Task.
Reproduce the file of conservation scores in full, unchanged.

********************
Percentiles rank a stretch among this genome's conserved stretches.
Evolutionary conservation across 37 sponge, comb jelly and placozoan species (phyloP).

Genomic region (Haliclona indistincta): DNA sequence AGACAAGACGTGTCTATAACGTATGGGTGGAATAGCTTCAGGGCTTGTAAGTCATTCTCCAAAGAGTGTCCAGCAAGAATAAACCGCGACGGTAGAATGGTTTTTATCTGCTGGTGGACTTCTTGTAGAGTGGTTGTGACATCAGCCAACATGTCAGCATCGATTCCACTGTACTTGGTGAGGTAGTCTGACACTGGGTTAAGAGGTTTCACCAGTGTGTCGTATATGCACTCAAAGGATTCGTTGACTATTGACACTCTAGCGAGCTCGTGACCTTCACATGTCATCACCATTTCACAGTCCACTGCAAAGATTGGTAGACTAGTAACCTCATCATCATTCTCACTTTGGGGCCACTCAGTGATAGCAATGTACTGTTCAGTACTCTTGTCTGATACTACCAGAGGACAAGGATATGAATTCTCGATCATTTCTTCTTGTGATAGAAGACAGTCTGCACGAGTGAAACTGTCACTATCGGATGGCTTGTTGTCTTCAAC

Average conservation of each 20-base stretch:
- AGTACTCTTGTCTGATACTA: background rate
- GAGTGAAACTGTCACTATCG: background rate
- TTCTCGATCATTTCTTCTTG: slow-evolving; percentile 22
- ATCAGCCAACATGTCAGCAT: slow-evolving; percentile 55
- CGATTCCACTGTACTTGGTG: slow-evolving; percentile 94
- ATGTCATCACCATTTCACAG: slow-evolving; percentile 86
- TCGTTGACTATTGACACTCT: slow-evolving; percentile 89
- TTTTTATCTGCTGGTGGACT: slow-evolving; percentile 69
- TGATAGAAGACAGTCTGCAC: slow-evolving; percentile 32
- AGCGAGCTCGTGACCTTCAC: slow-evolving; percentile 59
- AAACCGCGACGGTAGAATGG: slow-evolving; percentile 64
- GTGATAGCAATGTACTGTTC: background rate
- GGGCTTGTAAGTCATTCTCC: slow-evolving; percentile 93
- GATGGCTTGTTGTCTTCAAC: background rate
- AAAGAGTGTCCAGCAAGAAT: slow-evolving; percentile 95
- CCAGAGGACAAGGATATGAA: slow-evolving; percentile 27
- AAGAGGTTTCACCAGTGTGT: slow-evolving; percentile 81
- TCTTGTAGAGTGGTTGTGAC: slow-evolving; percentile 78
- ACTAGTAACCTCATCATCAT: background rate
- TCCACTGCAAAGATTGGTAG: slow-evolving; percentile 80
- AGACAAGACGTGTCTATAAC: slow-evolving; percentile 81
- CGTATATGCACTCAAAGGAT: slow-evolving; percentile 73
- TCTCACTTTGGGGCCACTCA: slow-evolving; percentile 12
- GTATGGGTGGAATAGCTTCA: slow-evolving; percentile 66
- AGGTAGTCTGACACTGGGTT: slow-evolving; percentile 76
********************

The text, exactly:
Percentiles rank a stretch among this genome's conserved stretches.
Evolutionary conservation across 37 sponge, comb jelly and placozoan species (phyloP).

Genomic region (Haliclona indistincta): DNA sequence AGACAAGACGTGTCTATAACGTATGGGTGGAATAGCTTCAGGGCTTGTAAGTCATTCTCCAAAGAGTGTCCAGCAAGAATAAACCGCGACGGTAGAATGGTTTTTATCTGCTGGTGGACTTCTTGTAGAGTGGTTGTGACATCAGCCAACATGTCAGCATCGATTCCACTGTACTTGGTGAGGTAGTCTGACACTGGGTTAAGAGGTTTCACCAGTGTGTCGTATATGCACTCAAAGGATTCGTTGACTATTGACACTCTAGCGAGCTCGTGACCTTCACATGTCATCACCATTTCACAGTCCACTGCAAAGATTGGTAGACTAGTAACCTCATCATCATTCTCACTTTGGGGCCACTCAGTGATAGCAATGTACTGTTCAGTACTCTTGTCTGATACTACCAGAGGACAAGGATATGAATTCTCGATCATTTCTTCTTGTGATAGAAGACAGTCTGCACGAGTGAAACTGTCACTATCGGATGGCTTGTTGTCTTCAAC

Average conservation of each 20-base stretch:
- AGTACTCTTGTCTGATACTA: background rate
- GAGTGAAACTGTCACTATCG: background rate
- TTCTCGATCATTTCTTCTTG: slow-evolving; percentile 22
- ATCAGCCAACATGTCAGCAT: slow-evolving; percentile 55
- CGATTCCACTGTACTTGGTG: slow-evolving; percentile 94
- ATGTCATCACCATTTCACAG: slow-evolving; percentile 86
- TCGTTGACTATTGACACTCT: slow-evolving; percentile 89
- TTTTTATCTGCTGGTGGACT: slow-evolving; percentile 69
- TGATAGAAGACAGTCTGCAC: slow-evolving; percentile 32
- AGCGAGCTCGTGACCTTCAC: slow-evolving; percentile 59
- AAACCGCGACGGTAGAATGG: slow-evolving; percentile 64
- GTGATAGCAATGTACTGTTC: background rate
- GGGCTTGTAAGTCATTCTCC: slow-evolving; percentile 93
- GATGGCTTGTTGTCTTCAAC: background rate
- AAAGAGTGTCCAGCAAGAAT: slow-evolving; percentile 95
- CCAGAGGACAAGGATATGAA: slow-evolving; percentile 27
- AAGAGGTTTCACCAGTGTGT: slow-evolving; percentile 81
- TCTTGTAGAGTGGTTGTGAC: slow-evolving; percentile 78
- ACTAGTAACCTCATCATCAT: background rate
- TCCACTGCAAAGATTGGTAG: slow-evolving; percentile 80
- AGACAAGACGTGTCTATAAC: slow-evolving; percentile 81
- CGTATATGCACTCAAAGGAT: slow-evolving; percentile 73
- TCTCACTTTGGGGCCACTCA: slow-evolving; percentile 12
- GTATGGGTGGAATAGCTTCA: slow-evolving; percentile 66
- AGGTAGTCTGACACTGGGTT: slow-evolving; percentile 76